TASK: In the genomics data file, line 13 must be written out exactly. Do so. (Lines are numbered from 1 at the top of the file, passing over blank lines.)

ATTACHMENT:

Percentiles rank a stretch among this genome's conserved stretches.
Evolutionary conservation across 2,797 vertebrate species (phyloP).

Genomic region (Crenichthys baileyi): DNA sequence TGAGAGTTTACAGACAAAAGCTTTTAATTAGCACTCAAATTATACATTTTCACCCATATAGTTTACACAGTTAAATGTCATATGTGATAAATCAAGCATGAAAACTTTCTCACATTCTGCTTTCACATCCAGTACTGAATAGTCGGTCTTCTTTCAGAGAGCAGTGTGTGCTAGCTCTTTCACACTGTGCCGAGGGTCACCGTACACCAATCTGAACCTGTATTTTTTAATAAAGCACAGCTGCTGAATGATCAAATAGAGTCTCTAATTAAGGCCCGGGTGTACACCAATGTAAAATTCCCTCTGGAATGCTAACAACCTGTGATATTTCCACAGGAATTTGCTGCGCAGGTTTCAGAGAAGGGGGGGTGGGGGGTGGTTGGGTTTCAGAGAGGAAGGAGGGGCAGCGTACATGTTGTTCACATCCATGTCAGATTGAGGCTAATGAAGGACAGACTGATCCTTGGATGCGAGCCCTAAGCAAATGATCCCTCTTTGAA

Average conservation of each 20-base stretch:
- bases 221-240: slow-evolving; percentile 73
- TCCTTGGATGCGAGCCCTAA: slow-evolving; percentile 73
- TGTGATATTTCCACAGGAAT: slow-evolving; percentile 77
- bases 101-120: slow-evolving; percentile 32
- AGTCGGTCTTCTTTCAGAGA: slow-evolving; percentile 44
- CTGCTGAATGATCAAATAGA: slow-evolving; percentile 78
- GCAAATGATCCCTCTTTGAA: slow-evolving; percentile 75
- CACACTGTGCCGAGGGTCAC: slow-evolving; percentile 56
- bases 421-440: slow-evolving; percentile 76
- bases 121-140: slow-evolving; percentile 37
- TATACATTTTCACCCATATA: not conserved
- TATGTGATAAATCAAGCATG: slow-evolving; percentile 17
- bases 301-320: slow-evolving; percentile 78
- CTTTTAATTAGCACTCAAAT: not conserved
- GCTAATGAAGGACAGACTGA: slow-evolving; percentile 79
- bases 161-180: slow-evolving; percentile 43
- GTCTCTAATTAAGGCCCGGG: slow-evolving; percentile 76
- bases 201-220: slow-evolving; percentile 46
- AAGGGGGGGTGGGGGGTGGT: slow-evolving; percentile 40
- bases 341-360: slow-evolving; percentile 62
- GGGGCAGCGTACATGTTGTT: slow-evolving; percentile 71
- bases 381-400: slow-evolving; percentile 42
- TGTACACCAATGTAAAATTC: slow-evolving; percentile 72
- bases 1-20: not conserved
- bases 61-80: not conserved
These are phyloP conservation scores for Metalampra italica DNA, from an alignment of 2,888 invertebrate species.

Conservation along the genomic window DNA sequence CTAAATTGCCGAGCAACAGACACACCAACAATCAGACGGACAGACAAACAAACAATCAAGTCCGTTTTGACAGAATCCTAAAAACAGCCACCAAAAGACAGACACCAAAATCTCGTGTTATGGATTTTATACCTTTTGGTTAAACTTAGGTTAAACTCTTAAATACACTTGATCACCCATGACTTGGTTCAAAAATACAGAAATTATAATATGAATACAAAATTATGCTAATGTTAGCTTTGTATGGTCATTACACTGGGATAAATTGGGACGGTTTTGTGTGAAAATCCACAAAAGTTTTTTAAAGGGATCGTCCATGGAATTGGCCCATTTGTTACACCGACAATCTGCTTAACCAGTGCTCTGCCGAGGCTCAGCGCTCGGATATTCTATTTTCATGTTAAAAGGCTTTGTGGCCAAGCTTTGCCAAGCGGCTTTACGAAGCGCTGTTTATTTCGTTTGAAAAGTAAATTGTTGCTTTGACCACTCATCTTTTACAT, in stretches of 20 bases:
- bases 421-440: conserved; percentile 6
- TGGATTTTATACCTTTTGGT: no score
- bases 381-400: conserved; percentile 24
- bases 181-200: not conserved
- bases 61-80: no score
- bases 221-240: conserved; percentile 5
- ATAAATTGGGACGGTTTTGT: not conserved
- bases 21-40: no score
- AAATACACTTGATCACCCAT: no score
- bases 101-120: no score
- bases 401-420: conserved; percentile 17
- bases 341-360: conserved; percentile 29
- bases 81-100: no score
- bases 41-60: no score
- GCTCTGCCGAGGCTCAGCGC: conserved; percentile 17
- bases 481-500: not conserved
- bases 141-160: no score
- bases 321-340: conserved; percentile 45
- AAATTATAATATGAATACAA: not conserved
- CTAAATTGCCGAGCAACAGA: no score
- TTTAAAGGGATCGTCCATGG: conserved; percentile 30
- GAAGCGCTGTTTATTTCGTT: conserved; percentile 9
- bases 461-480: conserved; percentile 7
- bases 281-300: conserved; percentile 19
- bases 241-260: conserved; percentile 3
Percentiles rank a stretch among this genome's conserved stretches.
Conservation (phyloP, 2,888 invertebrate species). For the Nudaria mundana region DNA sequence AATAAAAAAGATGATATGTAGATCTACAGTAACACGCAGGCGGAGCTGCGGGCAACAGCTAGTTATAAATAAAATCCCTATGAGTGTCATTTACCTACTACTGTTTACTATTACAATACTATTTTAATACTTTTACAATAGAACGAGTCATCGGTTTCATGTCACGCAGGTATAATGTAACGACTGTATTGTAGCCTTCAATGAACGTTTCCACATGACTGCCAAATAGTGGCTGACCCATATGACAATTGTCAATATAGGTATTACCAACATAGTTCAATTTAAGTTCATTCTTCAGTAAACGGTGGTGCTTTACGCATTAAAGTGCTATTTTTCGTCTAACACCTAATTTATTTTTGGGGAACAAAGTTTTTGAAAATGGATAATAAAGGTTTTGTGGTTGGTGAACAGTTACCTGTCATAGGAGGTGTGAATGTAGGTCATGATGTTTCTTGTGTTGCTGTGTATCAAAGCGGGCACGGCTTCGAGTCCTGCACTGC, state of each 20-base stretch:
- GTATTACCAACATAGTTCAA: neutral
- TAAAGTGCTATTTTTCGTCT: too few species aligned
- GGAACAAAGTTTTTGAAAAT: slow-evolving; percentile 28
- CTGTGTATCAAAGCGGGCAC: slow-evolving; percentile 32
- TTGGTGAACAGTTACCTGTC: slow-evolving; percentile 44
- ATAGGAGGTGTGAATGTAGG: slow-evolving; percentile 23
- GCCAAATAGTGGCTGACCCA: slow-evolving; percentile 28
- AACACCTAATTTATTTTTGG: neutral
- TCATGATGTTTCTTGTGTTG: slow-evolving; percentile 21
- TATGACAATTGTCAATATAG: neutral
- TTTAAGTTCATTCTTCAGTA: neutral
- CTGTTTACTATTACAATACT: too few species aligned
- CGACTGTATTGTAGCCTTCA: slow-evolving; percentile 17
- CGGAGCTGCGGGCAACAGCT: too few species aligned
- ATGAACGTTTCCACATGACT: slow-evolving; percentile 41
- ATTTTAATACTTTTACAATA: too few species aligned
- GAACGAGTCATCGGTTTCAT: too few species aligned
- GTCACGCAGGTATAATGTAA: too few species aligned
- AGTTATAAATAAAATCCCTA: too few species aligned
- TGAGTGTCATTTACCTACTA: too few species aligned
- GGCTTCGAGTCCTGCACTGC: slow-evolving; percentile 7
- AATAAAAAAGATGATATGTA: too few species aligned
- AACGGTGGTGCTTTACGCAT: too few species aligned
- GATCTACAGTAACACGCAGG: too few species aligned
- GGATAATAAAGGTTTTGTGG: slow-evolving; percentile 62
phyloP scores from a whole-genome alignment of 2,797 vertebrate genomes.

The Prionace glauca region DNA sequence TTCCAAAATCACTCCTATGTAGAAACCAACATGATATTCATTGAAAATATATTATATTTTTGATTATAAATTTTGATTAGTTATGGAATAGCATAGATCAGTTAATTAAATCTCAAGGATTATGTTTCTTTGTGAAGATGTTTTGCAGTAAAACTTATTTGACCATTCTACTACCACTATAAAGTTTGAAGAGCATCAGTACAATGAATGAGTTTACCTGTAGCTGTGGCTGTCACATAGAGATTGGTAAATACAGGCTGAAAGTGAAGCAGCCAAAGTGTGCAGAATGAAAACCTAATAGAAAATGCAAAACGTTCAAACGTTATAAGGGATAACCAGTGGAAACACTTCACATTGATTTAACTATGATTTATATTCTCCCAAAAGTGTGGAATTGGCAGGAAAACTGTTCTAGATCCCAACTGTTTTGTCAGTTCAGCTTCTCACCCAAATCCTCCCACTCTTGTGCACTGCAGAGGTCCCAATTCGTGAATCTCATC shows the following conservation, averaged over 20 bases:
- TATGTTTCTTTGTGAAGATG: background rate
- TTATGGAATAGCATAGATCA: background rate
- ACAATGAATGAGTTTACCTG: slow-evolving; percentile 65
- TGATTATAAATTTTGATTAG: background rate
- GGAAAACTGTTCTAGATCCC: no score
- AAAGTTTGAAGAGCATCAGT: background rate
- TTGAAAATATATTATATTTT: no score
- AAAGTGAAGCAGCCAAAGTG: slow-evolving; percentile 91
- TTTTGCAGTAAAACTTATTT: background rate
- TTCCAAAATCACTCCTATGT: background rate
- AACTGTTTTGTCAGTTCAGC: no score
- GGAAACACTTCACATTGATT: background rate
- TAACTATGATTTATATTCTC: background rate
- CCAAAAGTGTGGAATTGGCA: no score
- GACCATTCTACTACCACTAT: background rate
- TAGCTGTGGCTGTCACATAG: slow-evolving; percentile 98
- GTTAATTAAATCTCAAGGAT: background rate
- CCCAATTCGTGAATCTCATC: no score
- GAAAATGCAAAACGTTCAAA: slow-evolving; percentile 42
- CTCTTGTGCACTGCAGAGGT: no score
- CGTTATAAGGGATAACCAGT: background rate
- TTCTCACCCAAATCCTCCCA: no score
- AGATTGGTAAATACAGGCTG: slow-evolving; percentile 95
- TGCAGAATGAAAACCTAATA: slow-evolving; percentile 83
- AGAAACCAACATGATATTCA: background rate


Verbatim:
- bases 421-440: slow-evolving; percentile 76